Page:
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RN Tabby: 1/48th Hasegawa F6F Hellcat

Introduced in 1995 (my version was the 1999 kit), Hasegawa's F6F kit held a lot of promise for model makers looking for a better 1/48th scale Hellcat. While it is true the kit raised the bar and became the F6F to beat, there were valid criticisms of the kit as well.



Notable Kit Features:

  • Nicely detailed cockpit with raised detail and decal instruments

  • Low parts count

  • Finely scribed panel lines and surface details

  • Good fitting parts construction

  • Basic engine parts consisting of backplate and rear cylinders and a separate front row of cylinders (so not something you could take the cowl off and show but decent)

  • Centre tank and HVARs included in my kit release

  • Nice clear glass canopy parts


Build Inspiration:


I came across this Hasegawa kit on sale at a model show, abandoned by someone who by then had the 1/48th Eduard kit which was a further improvement over this Hasegawa kit. I figured, given the low price, I could give the kit a good home and build it up with the Royal Navy decals I had leftover from one of my Eduard F6F builds. There is definitely something refreshing about a Hellcat with a British tri-colour paint twist. I decided on the markings of one of the few Royal Navy Hellcat Aces, W.C.M. Foster, who flew off the carrier HMS Indomitable in 1945. This aircraft was lost in combat in April 1945 when it was mistakenly shot down by anti-aircraft guns of "friendly" ships while piloted by Ch.R. Thurston.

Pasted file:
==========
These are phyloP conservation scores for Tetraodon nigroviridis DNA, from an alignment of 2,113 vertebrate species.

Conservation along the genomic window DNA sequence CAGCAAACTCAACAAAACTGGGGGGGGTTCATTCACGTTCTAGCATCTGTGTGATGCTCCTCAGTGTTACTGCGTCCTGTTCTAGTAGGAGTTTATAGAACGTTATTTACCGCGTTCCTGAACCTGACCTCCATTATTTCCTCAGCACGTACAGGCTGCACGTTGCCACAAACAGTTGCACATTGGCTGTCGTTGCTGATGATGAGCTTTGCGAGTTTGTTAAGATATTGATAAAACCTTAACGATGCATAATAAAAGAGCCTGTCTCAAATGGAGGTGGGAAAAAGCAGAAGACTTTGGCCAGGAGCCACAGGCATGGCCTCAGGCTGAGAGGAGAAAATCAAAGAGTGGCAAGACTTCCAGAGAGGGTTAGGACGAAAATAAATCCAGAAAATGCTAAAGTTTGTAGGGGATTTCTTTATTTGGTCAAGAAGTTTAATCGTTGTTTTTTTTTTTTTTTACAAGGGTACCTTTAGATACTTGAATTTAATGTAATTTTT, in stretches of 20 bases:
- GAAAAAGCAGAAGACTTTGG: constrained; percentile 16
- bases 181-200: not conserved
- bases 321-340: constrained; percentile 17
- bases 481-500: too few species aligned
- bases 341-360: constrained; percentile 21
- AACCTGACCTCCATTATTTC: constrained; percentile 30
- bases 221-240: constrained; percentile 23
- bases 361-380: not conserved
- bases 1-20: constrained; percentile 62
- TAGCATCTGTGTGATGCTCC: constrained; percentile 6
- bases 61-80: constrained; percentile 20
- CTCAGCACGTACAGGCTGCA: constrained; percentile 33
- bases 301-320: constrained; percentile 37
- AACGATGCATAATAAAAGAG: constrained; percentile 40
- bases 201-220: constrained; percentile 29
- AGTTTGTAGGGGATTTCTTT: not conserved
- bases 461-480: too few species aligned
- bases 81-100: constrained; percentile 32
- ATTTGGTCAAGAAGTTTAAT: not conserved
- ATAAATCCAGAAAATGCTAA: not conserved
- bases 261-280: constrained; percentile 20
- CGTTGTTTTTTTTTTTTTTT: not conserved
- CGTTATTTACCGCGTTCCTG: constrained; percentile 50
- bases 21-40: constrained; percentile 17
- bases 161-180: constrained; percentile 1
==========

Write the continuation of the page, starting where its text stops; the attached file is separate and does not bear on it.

Heads-Up Report:

  • Seat belts molded into the seat (depending on how you feel about this)

  • All control surfaces molded attached in neutral position

  • Panel lines representing the fuselage seams are not exactly the best depiction of the Hellcat fuselage. The fuselage was more lapped metal (which was better represented in the Eduard series releases)

  • Hasegawa missed the "Hellcat Grin" of the front intake by a bit

  • Gun barrels are ventilated type and I believe Hellcats had solid sleeve types

  • Canopy positioned in the open position does not sit properly

  • Wheel wells are lacking detail

  • Hasegawa decals can be problematic / off-colour


Kit Additions / Modifications:

  • Built out of the box with the exception of the decals from the Eduard kit

  • Missed adding the solid sleeve gun barrels using hypodermic needles (but maybe I will get to that later)


Finishing:


I started off the paint scheme for this aircraft with the lightest colour of the underside (as typical). Sky was called for and here is where I now think I made an error. The British had a Sky colour which has a definite green tinge to it (used on Spitfires and the like) however they also had a Sky colour that was more a light gray... looking back I went the wrong direction here with the green tinge underside. It is a constant struggle to get everything right on any build. Masking that off I sprayed the upper camouflage of Olive Drab (FS34087) and Dark Gray (FS36173). Both these tones were faded considerably and varied in colour during the spray set to produce a more weathered look. Gloss coat of Pledge was used to apply the decals on and flow the panel weathering tones in browns and grays. After I was good with those results, I top-coated the paint with Model Master Flat. Post paint process of all the time consuming small detail parts to get my shelf ready Hellcat.



The After-Build Report:


The introduction of the Hasegawa kit offered improvements over any other contenders in 1/48th scale at that time. It was, and still is, a easy build with fair detail, however its shortcomings left it open for a better kit still to come. Many years later, in 2008, Eduard set the bar high with the release of their F6F Hellcat kits and they are arguably still the best F6F Hellcats available in this scale.


Completed build #178 - December 2014 using the 1/48th scale Hasegawa #JT189 kit.


Feel free to comment or ask any questions - Keep on building, gain experience, challenge yourself if you like, but try not to stress yourself out over the build - it is supposed to be an enjoyable hobby after all - Cheers


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